BACKGROUND: Rare variants in gene coding regions likely have a greater impact on disease-related phenotypes than common variants through disruption of their encoded protein. We searched for rare variants associated with onset of end stage kidney disease (ESKD) in individuals with type 1 diabetes at advanced kidney disease stage. METHODS: Gene-based exome array analysis of 15,449 genes in 5 large incidence cohorts of individuals with type 1 diabetes and proteinuria were analyzed for survival time-to-ESKD, testing the top gene in a 6th cohort (N=2,372/1,115 events all cohorts) and replicating in two retrospective case-control studies (N=1,072 cases, 752 controls). Deep resequencing of the top associated gene in 5 cohorts confirmed the findings. We performed immunohistochemistry and gene expression experiments in human control and diseased cells, and in mouse ischemia reperfusion and aristolochic acid nephropathy models. RESULTS: Protein coding variants in the hydroxysteroid 17-beta dehydrogenase 14 gene (HSD17B14), predicted to affect protein structure, had a net protective effect against development of ESKD at exome-wide significance (N=4,196; p-value=3.3x10-7). The HSD17B14 gene and encoded enzyme were robustly expressed in healthy human kidney, maximally in proximal tubular cells. Paradoxically, gene and protein expression were attenuated in human diabetic proximal tubules and in mouse kidney injury models. Expressed HSD17B14 gene and protein levels remained low without recovery after 21 days in a murine ischemic reperfusion injury model. Decreased gene expression was found in other chronic kidney disease-associated renal pathologies. CONCLUSIONS: HSD17B14 gene is mechanistically involved in diabetic kidney disease. The encoded sex steroid enzyme is a druggable target, potentially opening a new avenue for therapeutic development.
Sangermano R, Deitch I, Peter VG, Ba-Abbad R, Place EM, Zampaglione E, Wagner NE, Fulton AB, Coutinho-Santos L, Rosin B, Dunet V, AlTalbishi A'a, Banin E, Sousa AB, Neves M, Larson A, Quinodoz M, Michaelides M, Ben-Yosef T, Pierce EA, Rivolta C, Webster AR, Arno G, Sharon D, Huckfeldt RM, Bujakowska KM. Broadening INPP5E phenotypic spectrum: detection of rare variants in syndromic and non-syndromic IRD. NPJ Genom Med 2021;6(1):53.Abstract
Pathogenic variants in INPP5E cause Joubert syndrome (JBTS), a ciliopathy with retinal involvement. However, despite sporadic cases in large cohort sequencing studies, a clear association with non-syndromic inherited retinal degenerations (IRDs) has not been made. We validate this association by reporting 16 non-syndromic IRD patients from ten families with bi-allelic mutations in INPP5E. Additional two patients showed early onset IRD with limited JBTS features. Detailed phenotypic description for all probands is presented. We report 14 rare INPP5E variants, 12 of which have not been reported in previous studies. We present tertiary protein modeling and analyze all INPP5E variants for deleteriousness and phenotypic correlation. We observe that the combined impact of INPP5E variants in JBTS and non-syndromic IRD patients does not reveal a clear genotype-phenotype correlation, suggesting the involvement of genetic modifiers. Our study cements the wide phenotypic spectrum of INPP5E disease, adding proof that sequence defects in this gene can lead to early-onset non-syndromic IRD.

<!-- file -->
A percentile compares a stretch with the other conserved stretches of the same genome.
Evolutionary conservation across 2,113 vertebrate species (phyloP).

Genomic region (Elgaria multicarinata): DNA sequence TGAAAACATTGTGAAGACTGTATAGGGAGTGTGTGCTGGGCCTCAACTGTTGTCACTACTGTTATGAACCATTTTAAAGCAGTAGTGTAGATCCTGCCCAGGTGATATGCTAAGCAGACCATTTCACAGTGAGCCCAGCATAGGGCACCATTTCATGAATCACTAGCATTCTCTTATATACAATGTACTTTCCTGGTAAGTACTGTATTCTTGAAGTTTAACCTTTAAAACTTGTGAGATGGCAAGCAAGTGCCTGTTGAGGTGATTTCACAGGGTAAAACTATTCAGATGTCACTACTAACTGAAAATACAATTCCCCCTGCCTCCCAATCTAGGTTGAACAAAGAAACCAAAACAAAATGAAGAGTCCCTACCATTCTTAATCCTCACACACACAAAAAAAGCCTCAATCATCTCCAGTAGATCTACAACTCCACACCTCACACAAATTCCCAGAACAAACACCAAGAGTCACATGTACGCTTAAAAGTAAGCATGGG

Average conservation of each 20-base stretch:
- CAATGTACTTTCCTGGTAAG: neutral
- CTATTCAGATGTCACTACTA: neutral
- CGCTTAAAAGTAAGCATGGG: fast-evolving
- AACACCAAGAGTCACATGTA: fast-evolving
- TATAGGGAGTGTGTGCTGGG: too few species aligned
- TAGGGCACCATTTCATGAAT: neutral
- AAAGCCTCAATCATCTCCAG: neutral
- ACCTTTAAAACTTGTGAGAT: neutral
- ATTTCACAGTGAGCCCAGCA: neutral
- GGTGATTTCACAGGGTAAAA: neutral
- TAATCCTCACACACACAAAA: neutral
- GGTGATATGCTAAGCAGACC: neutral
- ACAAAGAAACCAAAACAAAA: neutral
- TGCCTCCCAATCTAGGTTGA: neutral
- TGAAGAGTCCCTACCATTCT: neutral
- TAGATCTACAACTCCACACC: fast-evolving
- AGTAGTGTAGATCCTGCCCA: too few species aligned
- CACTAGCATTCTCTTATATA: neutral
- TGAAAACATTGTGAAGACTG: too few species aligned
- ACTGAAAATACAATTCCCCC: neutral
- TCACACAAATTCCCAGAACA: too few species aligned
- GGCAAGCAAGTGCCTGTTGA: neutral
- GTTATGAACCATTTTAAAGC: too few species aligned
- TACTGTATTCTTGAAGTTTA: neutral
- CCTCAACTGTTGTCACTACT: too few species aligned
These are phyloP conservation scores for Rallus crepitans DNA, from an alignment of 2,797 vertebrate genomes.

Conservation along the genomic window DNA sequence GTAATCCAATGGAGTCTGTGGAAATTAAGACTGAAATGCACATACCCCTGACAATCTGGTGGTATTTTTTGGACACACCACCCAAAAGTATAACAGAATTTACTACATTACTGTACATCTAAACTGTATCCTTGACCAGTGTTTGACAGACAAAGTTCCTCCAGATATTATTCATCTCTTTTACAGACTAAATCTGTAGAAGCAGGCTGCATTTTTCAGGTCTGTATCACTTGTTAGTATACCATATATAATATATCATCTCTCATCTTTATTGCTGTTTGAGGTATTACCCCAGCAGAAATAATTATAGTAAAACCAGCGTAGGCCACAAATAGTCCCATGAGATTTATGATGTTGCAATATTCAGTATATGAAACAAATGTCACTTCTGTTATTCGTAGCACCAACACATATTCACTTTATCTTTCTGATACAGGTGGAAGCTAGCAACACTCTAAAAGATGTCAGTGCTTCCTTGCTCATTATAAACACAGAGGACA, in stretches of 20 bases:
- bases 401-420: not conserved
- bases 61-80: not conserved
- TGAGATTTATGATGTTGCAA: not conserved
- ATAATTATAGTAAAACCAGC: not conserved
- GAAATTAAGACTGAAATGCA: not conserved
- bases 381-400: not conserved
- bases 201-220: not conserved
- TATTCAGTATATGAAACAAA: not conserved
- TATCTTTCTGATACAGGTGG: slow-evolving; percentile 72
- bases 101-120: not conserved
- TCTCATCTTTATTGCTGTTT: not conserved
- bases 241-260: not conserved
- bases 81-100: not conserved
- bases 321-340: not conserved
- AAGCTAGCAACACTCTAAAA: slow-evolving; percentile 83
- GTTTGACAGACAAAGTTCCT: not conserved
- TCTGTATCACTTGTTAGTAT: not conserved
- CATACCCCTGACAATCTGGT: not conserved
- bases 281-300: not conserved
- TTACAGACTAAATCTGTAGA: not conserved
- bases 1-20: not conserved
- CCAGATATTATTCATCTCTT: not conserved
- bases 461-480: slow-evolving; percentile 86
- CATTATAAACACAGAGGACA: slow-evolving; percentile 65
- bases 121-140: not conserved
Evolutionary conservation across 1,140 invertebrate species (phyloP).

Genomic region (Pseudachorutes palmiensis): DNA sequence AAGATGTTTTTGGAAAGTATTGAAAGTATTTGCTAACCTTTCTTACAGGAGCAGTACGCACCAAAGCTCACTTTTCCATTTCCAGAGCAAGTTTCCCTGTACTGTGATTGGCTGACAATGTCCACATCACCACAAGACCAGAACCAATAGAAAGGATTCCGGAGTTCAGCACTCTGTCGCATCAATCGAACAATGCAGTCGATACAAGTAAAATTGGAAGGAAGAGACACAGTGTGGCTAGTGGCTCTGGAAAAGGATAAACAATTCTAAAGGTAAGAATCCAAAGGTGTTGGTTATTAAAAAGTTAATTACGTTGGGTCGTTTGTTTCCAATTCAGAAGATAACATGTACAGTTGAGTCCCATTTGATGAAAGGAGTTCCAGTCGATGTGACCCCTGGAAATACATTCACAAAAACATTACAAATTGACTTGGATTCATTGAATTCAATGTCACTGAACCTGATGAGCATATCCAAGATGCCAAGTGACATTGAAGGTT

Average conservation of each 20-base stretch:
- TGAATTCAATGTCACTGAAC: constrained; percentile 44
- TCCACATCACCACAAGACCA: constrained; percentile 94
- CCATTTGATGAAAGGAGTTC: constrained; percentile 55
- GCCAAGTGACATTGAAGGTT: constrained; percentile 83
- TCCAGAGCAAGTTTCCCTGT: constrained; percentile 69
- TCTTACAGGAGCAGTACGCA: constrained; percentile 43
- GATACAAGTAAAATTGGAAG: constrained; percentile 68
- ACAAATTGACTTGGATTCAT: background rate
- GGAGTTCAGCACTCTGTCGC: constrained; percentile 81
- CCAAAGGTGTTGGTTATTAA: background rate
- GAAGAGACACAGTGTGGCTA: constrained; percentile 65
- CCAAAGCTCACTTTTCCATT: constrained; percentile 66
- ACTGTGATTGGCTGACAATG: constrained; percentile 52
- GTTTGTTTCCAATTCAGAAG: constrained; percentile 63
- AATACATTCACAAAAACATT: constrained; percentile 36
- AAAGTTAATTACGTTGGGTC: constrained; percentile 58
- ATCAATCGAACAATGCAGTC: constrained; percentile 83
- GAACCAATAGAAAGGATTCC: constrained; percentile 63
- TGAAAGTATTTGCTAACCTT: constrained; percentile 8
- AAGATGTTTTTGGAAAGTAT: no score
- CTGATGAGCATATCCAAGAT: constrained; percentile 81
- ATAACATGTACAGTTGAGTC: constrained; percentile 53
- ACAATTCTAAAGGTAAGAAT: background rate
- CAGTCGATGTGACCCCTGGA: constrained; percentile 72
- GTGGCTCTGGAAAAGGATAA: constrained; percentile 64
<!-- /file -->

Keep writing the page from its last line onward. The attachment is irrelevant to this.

van der Heide C, Goar W, Meyer KJ, Alward WLM, Boese EA, Sears NC, Roos BR, Kwon YH, DeLuca AP, Siggs OM, Gonzaga-Jauregui C, Sheffield VC, Wang K, Stone EM, Mullins RF, Anderson MG, Fan BJ, Ritch R, Craig JE, Wiggs JL, Scheetz TE, Fingert JH. Exome-based investigation of the genetic basis of human pigmentary glaucoma. BMC Genomics 2021;22(1):477.Abstract
BACKGROUND: Glaucoma is a leading cause of visual disability and blindness. Release of iris pigment within the eye, pigment dispersion syndrome (PDS), can lead to one type of glaucoma known as pigmentary glaucoma. PDS has a genetic component, however, the genes involved with this condition are largely unknown. We sought to discover genes that cause PDS by testing cohorts of patients and controls for mutations using a tiered analysis of exome data. RESULTS: Our primary analysis evaluated melanosome-related genes that cause dispersion of iris pigment in mice (TYRP1, GPNMB, LYST, DCT, and MITF). We identified rare mutations, but they were not statistically enriched in PDS patients. Our secondary analyses examined PMEL (previously linked with PDS), MRAP, and 19 other genes. Four MRAP mutations were identified in PDS cases but not in controls (p = 0.016). Immunohistochemical analysis of human donor eyes revealed abundant MRAP protein in the iris, the source of pigment in PDS. However, analysis of MRAP in additional cohorts (415 cases and 1645 controls) did not support an association with PDS. We also did not confirm a link between PMEL and PDS in our cohorts due to lack of reported mutations and similar frequency of the variants in PDS patients as in control subjects. CONCLUSIONS: We did not detect a statistical enrichment of mutations in melanosome-related genes in human PDS patients and we found conflicting data about the likely pathogenicity of MRAP mutations. PDS may have a complex genetic basis that is not easily unraveled with exome analyses.